I am currently writing my thesis in LyX and I have a lot of references to use. Since I have no idea how BibTex works and to save time, I put my references as Index entry. However, this will not be later accepted by the correcting committee as they need reference pages and not indices. I cannot change them one by one manually because I have a looot of references, how can I automatically change them from indices to references.

And how can I make some cross references in the text.

Thank you,

  • 1
    How does such an index look like? – user31729 Oct 8 '15 at 13:01
  • For cross references, Insert --> Cross-reference. Edit: You will probably need to add labels with Insert --> Label for the things you want to refer to. For figures/tables, place it inside the float box, after the caption. For e.g. sections, place it right after the section heading. – Torbjørn T. Oct 10 '15 at 16:47

What starts out on the wrong foot, ends on the wrong foot.

Take your time to understand the LaTeX / BibTeX / biblatex & biber options to have references and citations in a proper form.

You not explain if you have complete references inside each \index{} (the Idx⬜ in LyX) only the author-year cites, or both,, some like (in the source LaTeX) ...

Leslie Lamport, 1994 \index{Leslie Lamport, 
\emph{\LaTeX: A Document Preparation System}. 
Addison Wesley, Massachusetts, 2nd Edition, 1994.}

Anyway, you must convert the \index{whatever} in a \cite{key} in the final LaTeX source and put the complete reference somewere. There are only two practical solutions for this with LyX:

A) Using only a LyX file ("bread for today and hunger for tomorrow")

At the end of the document, make a bibliography environment (left format menu > select "Bibliography"). This will write:



Then put the cursor at the right of key-1[], press Enter to make as many entries as you want (key-2[],key-3[], etc.).

Copy the first complete reference (from the Idx⬜ in the example) and paste it after key-1[]. Next, click in this gray box to insert a unique identification key as lamport94 and the label as Lamport, 1994. The result should be a lamport94[Lamport, 1994] box before the reference.

Then return to the Idx⬜ and replace this box in by a citation box Insert > Citation... > Select lamport94 > Apply. A [lamport94] grey box should appear in the text. Make a PDF preview to check that this result will be a "[Lamport, 1994]" in the PDF text and and preceding the reference. Then make the same with the remaining references.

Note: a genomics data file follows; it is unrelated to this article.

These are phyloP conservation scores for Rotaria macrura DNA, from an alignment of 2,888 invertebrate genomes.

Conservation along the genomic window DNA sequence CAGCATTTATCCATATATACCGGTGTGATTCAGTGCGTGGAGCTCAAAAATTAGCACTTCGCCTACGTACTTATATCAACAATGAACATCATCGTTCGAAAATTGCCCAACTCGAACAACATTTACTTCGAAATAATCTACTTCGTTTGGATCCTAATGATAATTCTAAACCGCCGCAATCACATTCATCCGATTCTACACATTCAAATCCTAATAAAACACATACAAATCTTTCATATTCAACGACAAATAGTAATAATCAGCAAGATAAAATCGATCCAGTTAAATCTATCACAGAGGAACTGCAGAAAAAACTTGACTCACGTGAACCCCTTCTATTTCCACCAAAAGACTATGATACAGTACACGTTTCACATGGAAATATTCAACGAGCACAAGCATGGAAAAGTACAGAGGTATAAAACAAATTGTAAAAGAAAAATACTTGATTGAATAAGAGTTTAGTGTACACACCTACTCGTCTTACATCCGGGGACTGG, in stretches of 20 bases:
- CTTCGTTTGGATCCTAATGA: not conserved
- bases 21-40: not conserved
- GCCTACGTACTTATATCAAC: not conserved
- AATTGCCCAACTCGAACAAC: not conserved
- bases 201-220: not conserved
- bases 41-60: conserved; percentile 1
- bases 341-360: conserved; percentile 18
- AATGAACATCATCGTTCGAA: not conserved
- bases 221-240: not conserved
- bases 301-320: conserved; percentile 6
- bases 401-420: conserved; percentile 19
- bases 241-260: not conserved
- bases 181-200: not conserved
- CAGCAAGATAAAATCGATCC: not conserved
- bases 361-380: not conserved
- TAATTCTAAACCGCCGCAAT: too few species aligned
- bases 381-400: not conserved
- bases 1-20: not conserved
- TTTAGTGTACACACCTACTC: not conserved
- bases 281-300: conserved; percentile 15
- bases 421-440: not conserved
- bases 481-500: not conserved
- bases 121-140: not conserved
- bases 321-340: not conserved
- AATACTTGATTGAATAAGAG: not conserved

B) Using Lyx and a .bib file (strongly recommend this)

Copy the citations followed by their reference to an external text file with a blank line between references: To construct a .bib file could be a pain, but with a good text editor powered with macros, or if you are expert with Linux tools as sed, rpl, awk, ..., this could be less painful that do you think.

There are tools as makebib.perl to convert plain text references to BibTeX fomat, but if you do not what the automatic result, the idea is transform the citation as Leslie Lamport, 1994 in a key as lamport94 and split the reference so that the key and each part of the reference (authors, title, journal...) ends in separate line with a ending comma.

Leslie Lamport,  
LaTeX: A Document Preparation System, 
Addison Wesley,
2nd Edition, 

Next step is add the BibTeX code that identify the begin-end of each reference and comma separate fields, so that the final result must be some like:

author={Leslie Lamport},  
title={LaTeX: A Document Preparation System}, 
editor={Addison Wesley},

The next step is open this .bib file with a good BibTeX editor as JabRef to check that the format is correct, and make the final changes.

Now return to LyX, go to the end of document > Insert > List/TOC ... > BibTeX bibliography > Add... > Browse... > select yourfile.bib > Add > OK. This insert the BibTeX Generated Bibliography box that in LaTeX source will be:


Now you are ready to insert citations as above Insert > Citation... > Select lamport94 > ...

The big advantage of this "plan B" is that you can change easily and consistently the plain style without editing your references. On the other hand, you can manage/maintain/reuse/update easily huge amounts of references with specialized reference managers as Jabref.

| improve this answer | |
  • As I understand it, a .lyx file is plain text. If that's so, you should be able to create the first option using a little gawk, sed etc. Either solution should work with extracting the references using external tools of this kind and transforming the extracted data into a suitable thing (LyX/fish option) or .bib (sane/fishing option). – cfr Oct 9 '15 at 1:13
  • @cfr I agree, but due to the LyX format I would try first the exported LaTeX source that is more friendly for my eyes. If a script with linux tools is not a option, then the search & replace and copy & paste of the LyX editor could extract all the references to the end of the document, and then go with plan A in case of emergency only. Otherwise, copy & paste the references to a plain text file to start definitively with the right foot = plan B. – Fran Oct 9 '15 at 6:47

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